McBrien talks intently, and with empathy, about the challenges that refugee children face. Their plight has been a passion of hers since, as doctoral student, she volunteered as part of a class assignment with an Atlanta agency that helped refugees from Bosnia, Iraq and several African countries adjust to their new lives in the United States.

McBrien said she “fell in love with the kids. I just loved how much they cared about going to school. I was used to American kids, some of whom didn’t want to be bothered or think it’s a pain in the butt. These kids knew education was their future.

“They were trying so hard to learn. They just won me over,” she said.

Ukrainian refugees have been well-received in Europe, able to obtain housing and other services — albeit at times at the expense of earlier refugees from Afghanistan and Syria who have been displaced by the attention given the new arrivals, McBrien said.

“We have white Christian Europeans vs dark-skinned Muslims. It’s sad because everyone is equally in need and deserving and grateful for opportunities to start again and to be safe,” McBrien said.

Refugee children often suffer the biggest losses — everything from their family members to their toys — when forced to flee their homes and their homeland for a new place, McBrien said.

Ukrainian children have been welcomed at their new schools. but McBrien said teachers need to be prepared to deal with all of the challenges facing those kids, many of them more profound than having to read and write in a new language.

“If you are suffering from the trauma of watching your grandfather be killed in the street, it’s very difficult to put your mind to learning a new language. And if you are hungry or you don’t have a place where you can sleep at night, you can’t concentrate on your math problems,” McBrien said. “The academics are critically important to these kids’ future but they are not going to be able to concentrate on it without their other needs being met, in terms of psychological, social, physical.”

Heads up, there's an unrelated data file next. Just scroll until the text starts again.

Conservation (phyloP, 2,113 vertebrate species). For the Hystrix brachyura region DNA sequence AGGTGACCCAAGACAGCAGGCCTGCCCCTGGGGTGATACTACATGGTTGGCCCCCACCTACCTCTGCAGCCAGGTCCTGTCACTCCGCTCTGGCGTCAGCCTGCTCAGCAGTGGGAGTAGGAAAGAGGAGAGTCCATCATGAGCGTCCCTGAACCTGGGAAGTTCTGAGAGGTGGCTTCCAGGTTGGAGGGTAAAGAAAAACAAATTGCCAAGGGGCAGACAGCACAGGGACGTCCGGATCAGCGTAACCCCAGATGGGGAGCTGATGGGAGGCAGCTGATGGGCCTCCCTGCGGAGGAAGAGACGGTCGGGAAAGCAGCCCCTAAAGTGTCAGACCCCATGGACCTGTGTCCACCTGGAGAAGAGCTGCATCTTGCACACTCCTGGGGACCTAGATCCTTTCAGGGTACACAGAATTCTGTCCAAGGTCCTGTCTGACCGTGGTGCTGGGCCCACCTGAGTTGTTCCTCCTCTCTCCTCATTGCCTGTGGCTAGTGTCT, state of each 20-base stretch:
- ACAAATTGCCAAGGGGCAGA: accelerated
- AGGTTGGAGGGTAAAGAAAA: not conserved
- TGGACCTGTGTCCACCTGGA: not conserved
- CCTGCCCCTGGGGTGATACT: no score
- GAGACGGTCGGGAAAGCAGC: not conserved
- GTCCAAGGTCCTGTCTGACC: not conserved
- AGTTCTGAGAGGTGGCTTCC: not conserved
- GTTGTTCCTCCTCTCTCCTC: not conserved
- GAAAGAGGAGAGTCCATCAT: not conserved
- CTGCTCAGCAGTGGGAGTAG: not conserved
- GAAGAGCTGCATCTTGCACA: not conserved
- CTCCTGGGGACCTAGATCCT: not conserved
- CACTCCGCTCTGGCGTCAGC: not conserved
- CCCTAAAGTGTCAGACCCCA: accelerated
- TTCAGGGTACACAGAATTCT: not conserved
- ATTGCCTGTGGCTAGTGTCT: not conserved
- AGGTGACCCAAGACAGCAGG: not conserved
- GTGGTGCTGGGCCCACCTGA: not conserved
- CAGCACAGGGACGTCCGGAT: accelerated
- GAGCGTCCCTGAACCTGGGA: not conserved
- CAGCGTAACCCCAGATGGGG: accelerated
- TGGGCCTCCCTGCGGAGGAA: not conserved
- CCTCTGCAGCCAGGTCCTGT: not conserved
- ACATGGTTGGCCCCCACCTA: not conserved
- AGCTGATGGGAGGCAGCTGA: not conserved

Regardless of the outcome of the war on the battlefield or at the negotiating table, the Ukrainian refugee crisis will take longer to resolve, McBrien said. Most refugees will be not be able to turn around and return home once the fighting stops.

“Sometimes people think that when there is a ceasefire, everything’s OK,” McBrien said. “It is going to take years because so many schools, hospitals and homes have been wiped out by bombs. Even if today there was a truce, these families just can’t return. There are no schools to go to, there are no businesses to work at, their homes have been destroyed. It will take years.”

Those are challenges Ukraine and the rest of the world, including the United States, will have to grapple with. In the meantime, McBrien said there are simple things Americans can do to help. They can contribute financially to aid agencies like Save the Children, and do whatever they can to break through the fear and stereotypes often attached unjustly to refugees.

Study and learn, McBrien said, like her students do.

“One thing is to keep an open mind and an open heart and not expect the worst,” McBrien said. “When you hear people saying they’re out to take our jobs, they’re out to hurt us, etc., disrupt that conversation by gaining some knowledge about what the refugee journey is really all about.”